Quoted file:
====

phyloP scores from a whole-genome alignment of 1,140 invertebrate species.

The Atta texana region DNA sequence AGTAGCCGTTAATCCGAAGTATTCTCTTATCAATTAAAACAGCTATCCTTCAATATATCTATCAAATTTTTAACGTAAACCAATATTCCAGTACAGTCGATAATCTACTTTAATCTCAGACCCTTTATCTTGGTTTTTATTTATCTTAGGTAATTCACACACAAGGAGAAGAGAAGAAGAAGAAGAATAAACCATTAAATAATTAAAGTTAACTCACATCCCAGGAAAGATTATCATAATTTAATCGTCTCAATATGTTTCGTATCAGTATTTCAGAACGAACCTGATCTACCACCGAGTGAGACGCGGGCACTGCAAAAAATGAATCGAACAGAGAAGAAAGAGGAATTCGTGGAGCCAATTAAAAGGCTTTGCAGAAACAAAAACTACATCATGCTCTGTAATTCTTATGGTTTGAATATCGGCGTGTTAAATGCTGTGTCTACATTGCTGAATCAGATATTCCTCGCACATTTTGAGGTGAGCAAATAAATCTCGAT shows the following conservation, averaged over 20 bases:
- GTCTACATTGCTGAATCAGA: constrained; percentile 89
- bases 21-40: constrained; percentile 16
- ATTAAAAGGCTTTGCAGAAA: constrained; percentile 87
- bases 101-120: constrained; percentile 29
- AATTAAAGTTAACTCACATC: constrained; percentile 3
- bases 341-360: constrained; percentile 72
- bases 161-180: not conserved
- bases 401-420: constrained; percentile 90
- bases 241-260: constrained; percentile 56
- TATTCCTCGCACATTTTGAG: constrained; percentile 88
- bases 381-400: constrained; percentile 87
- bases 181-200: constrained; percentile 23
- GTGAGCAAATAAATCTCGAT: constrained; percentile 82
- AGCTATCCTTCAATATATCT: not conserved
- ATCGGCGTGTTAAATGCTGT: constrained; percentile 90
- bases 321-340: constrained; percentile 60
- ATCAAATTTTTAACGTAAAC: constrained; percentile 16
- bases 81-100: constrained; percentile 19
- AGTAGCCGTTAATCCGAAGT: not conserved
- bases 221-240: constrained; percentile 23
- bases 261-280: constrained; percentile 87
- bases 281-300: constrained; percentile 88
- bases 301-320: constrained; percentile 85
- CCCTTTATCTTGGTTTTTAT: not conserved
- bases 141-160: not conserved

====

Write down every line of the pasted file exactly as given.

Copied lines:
phyloP scores from a whole-genome alignment of 1,140 invertebrate species.

The Atta texana region DNA sequence AGTAGCCGTTAATCCGAAGTATTCTCTTATCAATTAAAACAGCTATCCTTCAATATATCTATCAAATTTTTAACGTAAACCAATATTCCAGTACAGTCGATAATCTACTTTAATCTCAGACCCTTTATCTTGGTTTTTATTTATCTTAGGTAATTCACACACAAGGAGAAGAGAAGAAGAAGAAGAATAAACCATTAAATAATTAAAGTTAACTCACATCCCAGGAAAGATTATCATAATTTAATCGTCTCAATATGTTTCGTATCAGTATTTCAGAACGAACCTGATCTACCACCGAGTGAGACGCGGGCACTGCAAAAAATGAATCGAACAGAGAAGAAAGAGGAATTCGTGGAGCCAATTAAAAGGCTTTGCAGAAACAAAAACTACATCATGCTCTGTAATTCTTATGGTTTGAATATCGGCGTGTTAAATGCTGTGTCTACATTGCTGAATCAGATATTCCTCGCACATTTTGAGGTGAGCAAATAAATCTCGAT shows the following conservation, averaged over 20 bases:
- GTCTACATTGCTGAATCAGA: constrained; percentile 89
- bases 21-40: constrained; percentile 16
- ATTAAAAGGCTTTGCAGAAA: constrained; percentile 87
- bases 101-120: constrained; percentile 29
- AATTAAAGTTAACTCACATC: constrained; percentile 3
- bases 341-360: constrained; percentile 72
- bases 161-180: not conserved
- bases 401-420: constrained; percentile 90
- bases 241-260: constrained; percentile 56
- TATTCCTCGCACATTTTGAG: constrained; percentile 88
- bases 381-400: constrained; percentile 87
- bases 181-200: constrained; percentile 23
- GTGAGCAAATAAATCTCGAT: constrained; percentile 82
- AGCTATCCTTCAATATATCT: not conserved
- ATCGGCGTGTTAAATGCTGT: constrained; percentile 90
- bases 321-340: constrained; percentile 60
- ATCAAATTTTTAACGTAAAC: constrained; percentile 16
- bases 81-100: constrained; percentile 19
- AGTAGCCGTTAATCCGAAGT: not conserved
- bases 221-240: constrained; percentile 23
- bases 261-280: constrained; percentile 87
- bases 281-300: constrained; percentile 88
- bases 301-320: constrained; percentile 85
- CCCTTTATCTTGGTTTTTAT: not conserved
- bases 141-160: not conserved